Impact Assessment

From Project to Policy Reform: Experiences of German Development Cooperation, by Altenburg (ed.), DIE, 2007

    This substantial publication includes seven case studies of business environment reform work of GTZ and KfW. In each case, the results achieved are considered in the context of the Paris Declaration, to reflect on the merits of multi-level approaches. In other words, do interventions at the 'micro' level enhance the effectiveness of of interventions at the 'macro' level, or do they just confuse the picture? Tilman Altenburg's conclusions are reproduced below.

    Summary of results
    The examples gathered together in this volume confirm that multi-level policy approaches can be very successful in influencing policy. The technical quality of reform processes as well as ownership on the part of governments and affected stakeholders are likely to increase if policy options are tested in pilot projects and adapted to country needs.

    To achieve this within a particular development programme is, however, no easy task. The cases presented in this volume are selected success stories. Each required considerable time and manpower to develop and, even more importantly, each involved clear policy targets and an excellent programme management. In particular, it was necessary to specify clearly why certain micro-level projects are necessary and how they are expected to contribute to the policy reform process; to establish procedures for the documentation of pilot experiences and criteria for the assessment of findings; and to ensure that learning experiences are systematically conveyed to politicians and other decision-makers. In sum, a complex system of knowledge management is required, one with special emphasis on feedback loops from projects to the policy level and vice-versa. Without knowledge management and an upscaling strategy, it is unlikely that micro-level activities will truly become “pilots” with effective impacts on policy.

    The advantages of multi-level approaches are relevant both within traditional bilateral programmes with non-PRSP countries and within the new modality of country-led programmes in which donors co-finance national programmes and align with country systems for planning, implementation and monitoring. The examples of Vietnam and Tanzania show that it possible and promising to carry out micro-level projects as a means of testing specific policy solutions and injecting the related expertise into policy reforms in PRSP countries. It goes without saying that this requires enhanced donor coordination and alignment with country procedures.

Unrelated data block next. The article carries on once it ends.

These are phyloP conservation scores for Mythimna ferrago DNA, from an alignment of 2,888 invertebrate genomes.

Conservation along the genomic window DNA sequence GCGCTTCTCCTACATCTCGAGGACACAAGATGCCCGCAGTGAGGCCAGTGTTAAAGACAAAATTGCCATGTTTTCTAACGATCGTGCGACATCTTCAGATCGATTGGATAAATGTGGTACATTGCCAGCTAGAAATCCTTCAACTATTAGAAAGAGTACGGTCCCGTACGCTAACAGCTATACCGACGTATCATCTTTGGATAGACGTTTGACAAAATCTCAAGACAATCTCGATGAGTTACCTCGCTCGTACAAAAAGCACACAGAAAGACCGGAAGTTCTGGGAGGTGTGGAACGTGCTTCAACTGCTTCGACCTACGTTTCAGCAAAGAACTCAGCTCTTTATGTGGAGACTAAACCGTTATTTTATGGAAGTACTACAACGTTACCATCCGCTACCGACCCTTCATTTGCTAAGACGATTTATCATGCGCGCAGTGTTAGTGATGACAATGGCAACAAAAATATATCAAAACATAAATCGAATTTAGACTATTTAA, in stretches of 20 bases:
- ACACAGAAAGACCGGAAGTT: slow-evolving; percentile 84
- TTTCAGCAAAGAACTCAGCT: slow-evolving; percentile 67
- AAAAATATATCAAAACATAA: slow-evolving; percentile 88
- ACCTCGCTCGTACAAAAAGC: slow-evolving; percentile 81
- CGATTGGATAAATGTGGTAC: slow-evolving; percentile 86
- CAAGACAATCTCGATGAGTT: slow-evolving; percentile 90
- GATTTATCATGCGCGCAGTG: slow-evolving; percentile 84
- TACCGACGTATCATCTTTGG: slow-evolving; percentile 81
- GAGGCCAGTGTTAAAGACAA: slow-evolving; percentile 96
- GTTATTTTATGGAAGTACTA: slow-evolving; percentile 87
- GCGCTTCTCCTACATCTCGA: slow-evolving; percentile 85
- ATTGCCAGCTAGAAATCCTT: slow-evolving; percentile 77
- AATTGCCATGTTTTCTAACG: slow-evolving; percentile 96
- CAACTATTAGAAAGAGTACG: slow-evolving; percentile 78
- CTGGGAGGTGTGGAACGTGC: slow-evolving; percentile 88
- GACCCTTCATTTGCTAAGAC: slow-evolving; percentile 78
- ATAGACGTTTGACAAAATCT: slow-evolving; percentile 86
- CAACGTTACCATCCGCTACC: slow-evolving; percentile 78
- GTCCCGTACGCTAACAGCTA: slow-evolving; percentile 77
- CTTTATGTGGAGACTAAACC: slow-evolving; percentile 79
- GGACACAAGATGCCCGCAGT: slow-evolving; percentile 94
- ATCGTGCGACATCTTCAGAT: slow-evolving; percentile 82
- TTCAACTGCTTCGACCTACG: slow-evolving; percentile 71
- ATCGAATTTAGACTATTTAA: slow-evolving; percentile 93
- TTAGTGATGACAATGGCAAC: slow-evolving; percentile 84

Many countries are still unwilling or unable to develop PRSPs and SWAPs and to encourage donors to align with these programmes. Where there are no clearly defined sector policies in place, donors may adopt a more active role in bringing stakeholders together, discussing policy options, supporting micro-level experiments, and coordinating policy formulation.

    In the long run, however, donors should make sure that host country institutions assume responsibility for managing these processes. The case studies provide evidence that this is happening. German support for watershed development in India, for example, started at a time when there was no coherent national policy in place for the purpose, but today the Government of India has set up national policy guidelines and funding mechanisms on the basis of the lessons learned from these early donor-financed pilot projects.

    Finally, it should be noted that donors have different options for influencing policy reforms at their disposal. Well managed multi-level programmes are an especially promising one. However, there is much scope to combine this approach with other policy instruments, such as programmes to intensify international high-level policy dialogue or to create networks of leading academics and policy think tanks, training programmes for future decision-makers, and tailor-made expert hearings. Making judicious use of all these instruments is likely to ensure enhanced impact on the policy level.